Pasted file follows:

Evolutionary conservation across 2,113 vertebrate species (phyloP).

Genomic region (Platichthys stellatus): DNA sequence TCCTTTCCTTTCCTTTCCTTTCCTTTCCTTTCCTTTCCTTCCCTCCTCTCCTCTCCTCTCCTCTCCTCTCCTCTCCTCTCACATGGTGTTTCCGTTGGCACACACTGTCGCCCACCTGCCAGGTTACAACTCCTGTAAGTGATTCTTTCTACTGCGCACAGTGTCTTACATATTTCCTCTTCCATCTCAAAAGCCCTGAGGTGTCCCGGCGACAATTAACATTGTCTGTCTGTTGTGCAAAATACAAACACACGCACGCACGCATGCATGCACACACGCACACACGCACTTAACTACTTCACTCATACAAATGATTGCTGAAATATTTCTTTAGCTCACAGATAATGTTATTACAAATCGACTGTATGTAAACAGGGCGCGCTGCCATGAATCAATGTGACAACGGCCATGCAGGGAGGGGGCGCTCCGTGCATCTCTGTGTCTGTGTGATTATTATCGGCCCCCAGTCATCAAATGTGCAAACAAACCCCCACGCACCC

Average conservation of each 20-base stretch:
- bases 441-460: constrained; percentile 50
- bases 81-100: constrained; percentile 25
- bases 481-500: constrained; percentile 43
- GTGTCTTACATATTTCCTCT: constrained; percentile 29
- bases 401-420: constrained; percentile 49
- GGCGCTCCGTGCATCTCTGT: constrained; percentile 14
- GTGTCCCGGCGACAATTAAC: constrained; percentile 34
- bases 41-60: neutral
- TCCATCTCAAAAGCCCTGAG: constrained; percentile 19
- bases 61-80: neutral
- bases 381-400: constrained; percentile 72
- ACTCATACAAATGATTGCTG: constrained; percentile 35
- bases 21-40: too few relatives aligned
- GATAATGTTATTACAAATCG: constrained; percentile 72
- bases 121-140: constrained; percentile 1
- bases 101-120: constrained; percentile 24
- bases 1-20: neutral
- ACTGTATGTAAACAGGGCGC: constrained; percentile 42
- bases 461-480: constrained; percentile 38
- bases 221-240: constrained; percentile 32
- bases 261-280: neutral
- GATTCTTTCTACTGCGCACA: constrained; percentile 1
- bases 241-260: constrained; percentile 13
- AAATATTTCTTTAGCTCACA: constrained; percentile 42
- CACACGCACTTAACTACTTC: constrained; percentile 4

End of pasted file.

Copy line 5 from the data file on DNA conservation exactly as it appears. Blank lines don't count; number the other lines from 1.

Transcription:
- bases 81-100: constrained; percentile 25